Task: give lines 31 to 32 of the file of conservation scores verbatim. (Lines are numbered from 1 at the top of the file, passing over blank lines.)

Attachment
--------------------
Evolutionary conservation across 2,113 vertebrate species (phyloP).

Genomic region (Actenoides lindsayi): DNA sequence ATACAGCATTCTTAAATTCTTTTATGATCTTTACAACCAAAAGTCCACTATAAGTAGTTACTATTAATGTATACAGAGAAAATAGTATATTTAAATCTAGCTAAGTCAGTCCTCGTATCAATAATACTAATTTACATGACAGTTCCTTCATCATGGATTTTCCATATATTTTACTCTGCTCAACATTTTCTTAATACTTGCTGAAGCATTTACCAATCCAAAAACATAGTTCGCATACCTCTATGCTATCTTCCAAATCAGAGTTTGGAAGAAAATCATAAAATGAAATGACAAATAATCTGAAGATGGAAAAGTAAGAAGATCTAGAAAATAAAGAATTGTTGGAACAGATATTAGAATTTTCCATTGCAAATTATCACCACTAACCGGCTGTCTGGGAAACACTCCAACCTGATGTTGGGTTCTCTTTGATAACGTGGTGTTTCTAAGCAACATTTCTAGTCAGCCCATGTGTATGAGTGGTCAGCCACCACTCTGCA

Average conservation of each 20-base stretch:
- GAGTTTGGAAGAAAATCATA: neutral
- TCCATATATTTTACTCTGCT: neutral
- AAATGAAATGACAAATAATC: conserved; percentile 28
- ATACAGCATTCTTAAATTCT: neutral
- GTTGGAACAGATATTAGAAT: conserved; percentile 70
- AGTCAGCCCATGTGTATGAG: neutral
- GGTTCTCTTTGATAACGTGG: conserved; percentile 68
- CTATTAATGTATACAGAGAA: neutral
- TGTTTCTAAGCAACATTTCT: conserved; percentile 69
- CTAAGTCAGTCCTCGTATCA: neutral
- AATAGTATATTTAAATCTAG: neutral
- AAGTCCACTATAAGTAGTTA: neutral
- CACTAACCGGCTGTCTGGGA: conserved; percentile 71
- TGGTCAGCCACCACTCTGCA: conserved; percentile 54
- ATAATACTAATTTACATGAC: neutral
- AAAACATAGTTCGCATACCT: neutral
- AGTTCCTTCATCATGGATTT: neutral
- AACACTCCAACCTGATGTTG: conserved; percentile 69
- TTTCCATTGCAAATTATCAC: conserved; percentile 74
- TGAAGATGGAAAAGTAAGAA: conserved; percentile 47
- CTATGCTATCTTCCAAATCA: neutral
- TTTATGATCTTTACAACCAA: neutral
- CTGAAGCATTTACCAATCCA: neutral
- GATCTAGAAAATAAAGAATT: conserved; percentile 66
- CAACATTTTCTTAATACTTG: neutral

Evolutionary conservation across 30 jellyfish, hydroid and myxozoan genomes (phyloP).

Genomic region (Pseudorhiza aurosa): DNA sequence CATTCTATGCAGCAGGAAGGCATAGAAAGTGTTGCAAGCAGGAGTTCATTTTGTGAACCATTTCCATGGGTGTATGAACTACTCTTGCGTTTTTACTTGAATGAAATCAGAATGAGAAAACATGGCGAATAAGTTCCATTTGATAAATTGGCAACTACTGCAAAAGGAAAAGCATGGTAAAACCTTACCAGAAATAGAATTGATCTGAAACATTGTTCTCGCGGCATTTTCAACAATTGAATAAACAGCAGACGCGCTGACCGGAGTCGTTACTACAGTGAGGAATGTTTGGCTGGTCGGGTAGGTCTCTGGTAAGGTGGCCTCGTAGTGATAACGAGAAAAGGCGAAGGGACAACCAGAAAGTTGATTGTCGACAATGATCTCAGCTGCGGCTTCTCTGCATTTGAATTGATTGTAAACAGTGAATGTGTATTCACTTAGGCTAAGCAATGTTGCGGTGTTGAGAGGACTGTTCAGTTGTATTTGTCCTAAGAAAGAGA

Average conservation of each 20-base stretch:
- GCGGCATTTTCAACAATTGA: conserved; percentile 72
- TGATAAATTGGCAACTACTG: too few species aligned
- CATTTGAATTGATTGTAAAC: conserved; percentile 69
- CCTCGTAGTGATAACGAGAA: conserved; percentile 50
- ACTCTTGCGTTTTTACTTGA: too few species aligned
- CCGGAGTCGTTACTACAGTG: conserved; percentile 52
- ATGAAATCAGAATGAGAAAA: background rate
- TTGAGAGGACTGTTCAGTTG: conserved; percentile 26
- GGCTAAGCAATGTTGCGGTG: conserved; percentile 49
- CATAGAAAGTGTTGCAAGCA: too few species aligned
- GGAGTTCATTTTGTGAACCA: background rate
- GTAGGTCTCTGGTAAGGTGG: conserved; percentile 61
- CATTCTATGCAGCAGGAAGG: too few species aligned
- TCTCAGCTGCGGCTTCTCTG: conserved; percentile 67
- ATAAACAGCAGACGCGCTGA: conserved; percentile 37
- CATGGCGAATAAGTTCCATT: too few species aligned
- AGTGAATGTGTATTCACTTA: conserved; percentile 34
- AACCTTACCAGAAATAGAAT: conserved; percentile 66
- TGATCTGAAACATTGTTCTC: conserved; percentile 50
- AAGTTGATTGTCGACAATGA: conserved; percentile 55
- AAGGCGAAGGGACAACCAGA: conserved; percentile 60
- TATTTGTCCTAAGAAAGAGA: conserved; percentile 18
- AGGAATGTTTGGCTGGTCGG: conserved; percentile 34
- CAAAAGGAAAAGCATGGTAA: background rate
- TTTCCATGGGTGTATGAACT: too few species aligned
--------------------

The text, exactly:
Average conservation of each 20-base stretch:
- GCGGCATTTTCAACAATTGA: conserved; percentile 72